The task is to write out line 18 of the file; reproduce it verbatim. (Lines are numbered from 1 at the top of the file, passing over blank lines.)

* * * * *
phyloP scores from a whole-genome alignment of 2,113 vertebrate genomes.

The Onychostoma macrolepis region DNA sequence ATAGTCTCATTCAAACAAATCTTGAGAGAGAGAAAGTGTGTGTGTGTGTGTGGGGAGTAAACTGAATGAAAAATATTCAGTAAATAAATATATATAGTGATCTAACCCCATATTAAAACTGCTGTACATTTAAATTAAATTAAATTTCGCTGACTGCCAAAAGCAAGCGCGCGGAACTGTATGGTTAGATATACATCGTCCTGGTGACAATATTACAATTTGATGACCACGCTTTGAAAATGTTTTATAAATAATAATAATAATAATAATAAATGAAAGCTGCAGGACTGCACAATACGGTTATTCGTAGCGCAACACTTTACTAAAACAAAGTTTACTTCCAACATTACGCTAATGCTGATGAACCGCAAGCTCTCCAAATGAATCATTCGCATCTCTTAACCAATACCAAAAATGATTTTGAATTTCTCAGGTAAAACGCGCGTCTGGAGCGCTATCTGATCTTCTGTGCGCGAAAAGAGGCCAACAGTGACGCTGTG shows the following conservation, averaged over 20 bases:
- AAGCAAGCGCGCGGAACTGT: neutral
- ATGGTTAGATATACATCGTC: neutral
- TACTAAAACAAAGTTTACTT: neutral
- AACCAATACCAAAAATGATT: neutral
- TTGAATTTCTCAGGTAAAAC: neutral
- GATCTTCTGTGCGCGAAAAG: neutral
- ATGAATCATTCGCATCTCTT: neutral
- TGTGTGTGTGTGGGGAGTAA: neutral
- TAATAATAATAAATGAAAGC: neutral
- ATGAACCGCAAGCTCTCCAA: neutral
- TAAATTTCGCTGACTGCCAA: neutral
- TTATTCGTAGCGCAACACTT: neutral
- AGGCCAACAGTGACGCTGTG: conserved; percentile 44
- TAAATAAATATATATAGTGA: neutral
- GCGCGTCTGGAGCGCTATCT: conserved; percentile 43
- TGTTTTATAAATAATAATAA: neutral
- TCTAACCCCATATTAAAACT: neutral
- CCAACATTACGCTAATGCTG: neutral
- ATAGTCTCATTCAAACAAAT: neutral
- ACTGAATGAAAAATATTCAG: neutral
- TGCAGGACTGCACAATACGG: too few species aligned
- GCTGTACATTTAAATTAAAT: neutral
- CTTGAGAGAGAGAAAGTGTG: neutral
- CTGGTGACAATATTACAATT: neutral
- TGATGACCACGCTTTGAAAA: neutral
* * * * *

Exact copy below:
- TGTTTTATAAATAATAATAA: neutral